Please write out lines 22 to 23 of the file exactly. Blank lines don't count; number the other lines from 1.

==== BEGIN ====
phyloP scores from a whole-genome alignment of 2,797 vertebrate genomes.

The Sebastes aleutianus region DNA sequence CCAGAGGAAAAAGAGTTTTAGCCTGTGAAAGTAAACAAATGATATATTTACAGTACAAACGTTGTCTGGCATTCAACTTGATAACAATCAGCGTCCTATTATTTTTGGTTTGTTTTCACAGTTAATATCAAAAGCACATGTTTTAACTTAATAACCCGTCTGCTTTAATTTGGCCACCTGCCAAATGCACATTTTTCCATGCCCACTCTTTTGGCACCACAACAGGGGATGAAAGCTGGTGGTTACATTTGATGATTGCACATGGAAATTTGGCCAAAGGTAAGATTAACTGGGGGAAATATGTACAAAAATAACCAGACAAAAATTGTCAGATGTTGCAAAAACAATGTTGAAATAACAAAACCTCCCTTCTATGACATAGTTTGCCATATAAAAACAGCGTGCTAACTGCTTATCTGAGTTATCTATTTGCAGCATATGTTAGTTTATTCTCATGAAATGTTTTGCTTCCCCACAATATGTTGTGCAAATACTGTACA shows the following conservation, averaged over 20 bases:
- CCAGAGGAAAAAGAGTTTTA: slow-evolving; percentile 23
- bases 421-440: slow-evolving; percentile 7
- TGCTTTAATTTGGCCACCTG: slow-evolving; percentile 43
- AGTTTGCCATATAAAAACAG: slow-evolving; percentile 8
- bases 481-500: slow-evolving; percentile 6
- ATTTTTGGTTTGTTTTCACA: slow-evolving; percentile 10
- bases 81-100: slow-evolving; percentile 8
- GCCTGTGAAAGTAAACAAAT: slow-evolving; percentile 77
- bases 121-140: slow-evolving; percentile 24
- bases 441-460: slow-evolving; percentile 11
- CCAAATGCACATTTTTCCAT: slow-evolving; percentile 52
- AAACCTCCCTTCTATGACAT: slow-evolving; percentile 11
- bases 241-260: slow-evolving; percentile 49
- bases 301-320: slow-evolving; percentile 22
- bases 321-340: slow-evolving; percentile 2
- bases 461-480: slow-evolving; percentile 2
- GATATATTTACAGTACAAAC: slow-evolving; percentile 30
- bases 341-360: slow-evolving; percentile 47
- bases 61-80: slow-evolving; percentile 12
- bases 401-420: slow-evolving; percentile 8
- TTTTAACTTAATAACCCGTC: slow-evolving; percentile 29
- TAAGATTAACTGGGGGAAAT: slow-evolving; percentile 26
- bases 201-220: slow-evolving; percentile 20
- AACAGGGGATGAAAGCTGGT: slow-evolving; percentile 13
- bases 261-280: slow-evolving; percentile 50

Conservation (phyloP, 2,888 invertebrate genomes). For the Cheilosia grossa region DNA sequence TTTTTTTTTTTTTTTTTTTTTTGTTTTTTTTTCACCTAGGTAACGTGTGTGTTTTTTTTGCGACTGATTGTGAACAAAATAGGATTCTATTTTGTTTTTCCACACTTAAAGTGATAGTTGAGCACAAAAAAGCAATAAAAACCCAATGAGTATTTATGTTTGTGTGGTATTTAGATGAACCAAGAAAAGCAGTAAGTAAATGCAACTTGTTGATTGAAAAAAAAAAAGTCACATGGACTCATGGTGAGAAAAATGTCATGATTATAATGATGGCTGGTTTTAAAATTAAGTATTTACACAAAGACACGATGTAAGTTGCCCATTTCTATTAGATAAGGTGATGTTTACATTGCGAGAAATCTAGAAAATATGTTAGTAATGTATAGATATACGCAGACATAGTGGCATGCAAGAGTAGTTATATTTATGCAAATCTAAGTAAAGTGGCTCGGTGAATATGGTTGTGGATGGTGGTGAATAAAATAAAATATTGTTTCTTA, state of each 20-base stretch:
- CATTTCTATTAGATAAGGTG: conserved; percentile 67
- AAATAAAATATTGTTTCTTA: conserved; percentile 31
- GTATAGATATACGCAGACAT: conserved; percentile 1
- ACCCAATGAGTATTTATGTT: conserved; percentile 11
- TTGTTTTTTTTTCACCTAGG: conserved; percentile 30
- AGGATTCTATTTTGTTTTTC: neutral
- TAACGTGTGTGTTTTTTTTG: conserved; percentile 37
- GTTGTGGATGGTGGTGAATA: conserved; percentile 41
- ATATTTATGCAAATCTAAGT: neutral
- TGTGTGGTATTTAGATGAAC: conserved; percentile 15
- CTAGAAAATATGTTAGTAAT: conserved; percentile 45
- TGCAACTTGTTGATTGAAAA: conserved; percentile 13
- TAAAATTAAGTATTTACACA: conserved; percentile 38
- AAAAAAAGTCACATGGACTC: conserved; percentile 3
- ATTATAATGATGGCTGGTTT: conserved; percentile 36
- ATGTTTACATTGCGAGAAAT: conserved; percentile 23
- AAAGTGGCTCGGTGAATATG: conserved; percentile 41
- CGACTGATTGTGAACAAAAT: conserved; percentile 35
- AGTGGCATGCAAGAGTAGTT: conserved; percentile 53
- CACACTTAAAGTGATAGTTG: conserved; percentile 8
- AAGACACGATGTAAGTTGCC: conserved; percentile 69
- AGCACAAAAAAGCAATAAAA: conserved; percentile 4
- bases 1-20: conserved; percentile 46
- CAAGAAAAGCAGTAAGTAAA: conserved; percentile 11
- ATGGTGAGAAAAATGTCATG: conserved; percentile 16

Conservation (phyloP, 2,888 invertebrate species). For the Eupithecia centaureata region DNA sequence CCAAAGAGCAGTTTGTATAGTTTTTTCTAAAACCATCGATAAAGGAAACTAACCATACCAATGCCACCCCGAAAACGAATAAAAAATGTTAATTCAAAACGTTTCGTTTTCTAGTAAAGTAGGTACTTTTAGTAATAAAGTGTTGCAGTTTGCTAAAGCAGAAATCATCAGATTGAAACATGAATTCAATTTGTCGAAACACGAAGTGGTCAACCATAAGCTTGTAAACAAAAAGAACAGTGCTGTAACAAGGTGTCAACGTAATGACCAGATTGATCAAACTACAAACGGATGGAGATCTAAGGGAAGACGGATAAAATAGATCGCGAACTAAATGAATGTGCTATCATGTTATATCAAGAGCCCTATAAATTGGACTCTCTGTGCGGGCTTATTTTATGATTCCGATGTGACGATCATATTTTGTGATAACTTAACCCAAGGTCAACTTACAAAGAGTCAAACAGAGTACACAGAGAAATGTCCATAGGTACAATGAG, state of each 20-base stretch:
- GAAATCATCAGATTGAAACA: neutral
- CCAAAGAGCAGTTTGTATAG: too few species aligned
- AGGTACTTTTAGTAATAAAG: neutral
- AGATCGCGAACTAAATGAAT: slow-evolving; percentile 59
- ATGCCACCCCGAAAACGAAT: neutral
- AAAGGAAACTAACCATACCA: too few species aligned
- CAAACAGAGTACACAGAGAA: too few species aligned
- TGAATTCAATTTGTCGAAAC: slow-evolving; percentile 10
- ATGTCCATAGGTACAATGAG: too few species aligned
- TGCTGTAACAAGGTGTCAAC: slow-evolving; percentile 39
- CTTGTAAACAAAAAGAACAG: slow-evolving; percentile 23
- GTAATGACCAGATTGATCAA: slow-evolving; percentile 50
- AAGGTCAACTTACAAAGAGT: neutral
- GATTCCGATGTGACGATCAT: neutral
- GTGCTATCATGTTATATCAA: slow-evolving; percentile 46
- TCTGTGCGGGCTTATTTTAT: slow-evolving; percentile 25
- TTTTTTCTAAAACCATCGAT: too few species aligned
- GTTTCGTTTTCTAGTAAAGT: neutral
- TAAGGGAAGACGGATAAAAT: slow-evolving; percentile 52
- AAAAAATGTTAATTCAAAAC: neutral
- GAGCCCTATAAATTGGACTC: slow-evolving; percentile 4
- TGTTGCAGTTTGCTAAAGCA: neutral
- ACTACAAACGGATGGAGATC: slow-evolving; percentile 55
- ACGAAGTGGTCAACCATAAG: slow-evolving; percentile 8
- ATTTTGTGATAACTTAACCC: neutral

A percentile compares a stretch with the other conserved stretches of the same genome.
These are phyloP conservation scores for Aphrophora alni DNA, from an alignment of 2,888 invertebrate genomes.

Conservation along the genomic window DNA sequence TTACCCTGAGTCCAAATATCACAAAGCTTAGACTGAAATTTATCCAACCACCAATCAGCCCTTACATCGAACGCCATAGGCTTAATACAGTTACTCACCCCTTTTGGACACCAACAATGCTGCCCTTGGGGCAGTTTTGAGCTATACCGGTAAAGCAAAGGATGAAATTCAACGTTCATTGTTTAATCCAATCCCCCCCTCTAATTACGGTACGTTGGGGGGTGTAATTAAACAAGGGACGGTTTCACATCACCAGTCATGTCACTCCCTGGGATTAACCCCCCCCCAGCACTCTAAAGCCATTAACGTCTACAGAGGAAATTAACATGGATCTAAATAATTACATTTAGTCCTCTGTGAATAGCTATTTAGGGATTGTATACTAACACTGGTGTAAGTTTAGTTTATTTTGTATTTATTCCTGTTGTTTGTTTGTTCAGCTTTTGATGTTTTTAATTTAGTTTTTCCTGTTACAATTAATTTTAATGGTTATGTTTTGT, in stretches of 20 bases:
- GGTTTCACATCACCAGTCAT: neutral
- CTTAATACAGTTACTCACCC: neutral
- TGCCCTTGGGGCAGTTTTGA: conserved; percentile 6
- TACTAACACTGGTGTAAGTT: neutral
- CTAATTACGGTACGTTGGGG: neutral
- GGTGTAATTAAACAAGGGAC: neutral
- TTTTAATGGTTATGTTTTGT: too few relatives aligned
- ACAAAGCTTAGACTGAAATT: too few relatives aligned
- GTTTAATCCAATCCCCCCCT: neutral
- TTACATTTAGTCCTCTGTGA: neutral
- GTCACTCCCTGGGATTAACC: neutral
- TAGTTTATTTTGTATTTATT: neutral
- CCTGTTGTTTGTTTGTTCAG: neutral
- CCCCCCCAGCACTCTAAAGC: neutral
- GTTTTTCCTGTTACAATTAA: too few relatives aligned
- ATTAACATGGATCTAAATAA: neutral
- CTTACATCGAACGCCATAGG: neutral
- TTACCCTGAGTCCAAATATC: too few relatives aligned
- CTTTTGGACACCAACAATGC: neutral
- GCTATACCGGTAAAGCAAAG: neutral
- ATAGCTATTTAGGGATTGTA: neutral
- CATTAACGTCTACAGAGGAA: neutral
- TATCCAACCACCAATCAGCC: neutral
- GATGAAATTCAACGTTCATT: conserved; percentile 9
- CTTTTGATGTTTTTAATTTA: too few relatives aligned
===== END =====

- bases 401-420: slow-evolving; percentile 8
- TTTTAACTTAATAACCCGTC: slow-evolving; percentile 29